“The numbers will go up in the U.K., U.S., Western Europe, but there seems to be enough warning in advance to potentially halt this epidemic in the U.S. and in Europe. Numbers will go up, but it shouldn’t look anything near like what we’re seeing in China,” Hotez said. “I can’t guarantee that, but the countries I’m more worried about are where there’s a lot of transportation back and forth with China and depleted health systems.”

How do you treat this coronavirus illness?

There is no specific antiviral treatment recommended for this infection. People who have gotten sick should receive supportive care to help relieve symptoms.

World Health Organization (WHO) expert Mike Ryan said he expected “that recovered patients would be protected from a further infection,” but that it remained unclear how long the immunity would last and if it would apply to other coronaviruses as well.

How do you protect yourself from getting infected?

There is currently no vaccine to prevent infection. The best way to protect yourself is to use the same common-sense actions experts recommend for preventing the spread of other respiratory viruses, such as flu and cold. Stay away from people who are sick. Wash your hands often with soap and water for at least 20 seconds, especially after going to the bathroom, before eating and after blowing your nose, coughing or sneezing.

If you don’t have access to soap and water, use an alcohol-based hand sanitizer with at least 60 percent alcohol. Avoid touching your eyes, nose and mouth with unwashed hands.

Stay home when you are sick. Cover your cough or sneeze with a tissue and throw the tissue in the trash. Or sneeze like a vampire, into your elbow rather than your hand.

Clean and disinfect frequently touched objects and surfaces using a regular household cleaning spray or wipe.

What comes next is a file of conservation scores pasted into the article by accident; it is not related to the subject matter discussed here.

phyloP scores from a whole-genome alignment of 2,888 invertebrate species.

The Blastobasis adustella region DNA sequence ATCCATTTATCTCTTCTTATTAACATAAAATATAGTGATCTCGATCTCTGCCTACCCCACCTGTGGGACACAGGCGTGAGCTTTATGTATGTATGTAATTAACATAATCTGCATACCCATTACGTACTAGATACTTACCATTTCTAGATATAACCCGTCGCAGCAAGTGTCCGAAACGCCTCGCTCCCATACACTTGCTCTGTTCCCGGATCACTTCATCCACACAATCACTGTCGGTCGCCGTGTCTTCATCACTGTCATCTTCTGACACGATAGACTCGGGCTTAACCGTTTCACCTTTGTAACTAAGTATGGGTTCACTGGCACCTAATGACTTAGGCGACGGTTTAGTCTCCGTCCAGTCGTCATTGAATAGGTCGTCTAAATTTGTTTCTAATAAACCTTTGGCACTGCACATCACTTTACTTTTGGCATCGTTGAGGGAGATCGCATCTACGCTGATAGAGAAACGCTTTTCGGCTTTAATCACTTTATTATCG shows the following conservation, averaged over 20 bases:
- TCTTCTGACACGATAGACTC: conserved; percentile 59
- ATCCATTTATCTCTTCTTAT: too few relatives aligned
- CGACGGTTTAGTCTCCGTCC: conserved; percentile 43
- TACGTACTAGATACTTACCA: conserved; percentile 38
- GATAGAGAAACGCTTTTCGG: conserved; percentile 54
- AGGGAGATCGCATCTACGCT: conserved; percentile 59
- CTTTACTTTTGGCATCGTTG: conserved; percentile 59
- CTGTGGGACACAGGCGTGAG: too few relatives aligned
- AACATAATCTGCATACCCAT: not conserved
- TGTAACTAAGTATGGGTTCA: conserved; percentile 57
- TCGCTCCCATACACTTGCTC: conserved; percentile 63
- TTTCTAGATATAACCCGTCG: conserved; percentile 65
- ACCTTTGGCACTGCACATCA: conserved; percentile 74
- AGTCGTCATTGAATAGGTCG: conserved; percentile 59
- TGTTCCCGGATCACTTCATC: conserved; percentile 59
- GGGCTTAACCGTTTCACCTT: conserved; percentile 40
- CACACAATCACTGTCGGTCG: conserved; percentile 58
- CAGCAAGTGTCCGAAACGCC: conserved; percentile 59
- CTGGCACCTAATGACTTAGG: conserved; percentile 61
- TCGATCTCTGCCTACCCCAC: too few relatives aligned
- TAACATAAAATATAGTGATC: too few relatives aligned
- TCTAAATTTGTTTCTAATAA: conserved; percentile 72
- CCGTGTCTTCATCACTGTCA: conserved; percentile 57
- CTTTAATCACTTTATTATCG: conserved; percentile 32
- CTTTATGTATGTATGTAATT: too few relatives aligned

Why are there two new names for the coronavirus epidemic?

There are two new names associated with the unfolding epidemic: The “novel coronavirus” has been designated “severe acute respiratory syndrome coronavirus 2,” or more simply “SARS-CoV-2.” The disease it causes is “covid-19.”

The name of the disease was announced by the director general of the World Health Organization on Feb. 11. The naming of the virus came from a committee of experts who published a paper on a biology preprint site that described their research and rationale for giving the new virus a derivative name.

“It will be like HIV and AIDS — different names for virus and disease,” said Benjamin Neuman, a virologist at Texas A&M University at Texarkana and a co-author of the paper.

The naming of the virus came after close study of its genetic makeup by a dozen scientists, including Neuman, who form the Coronavirus Study Group, part of the International Committee on Taxonomy of Viruses.

Neuman said the new virus is the same species as the virus that caused the outbreak of Severe Acute Respiratory Syndrome (SARS) in China in 2002-2003.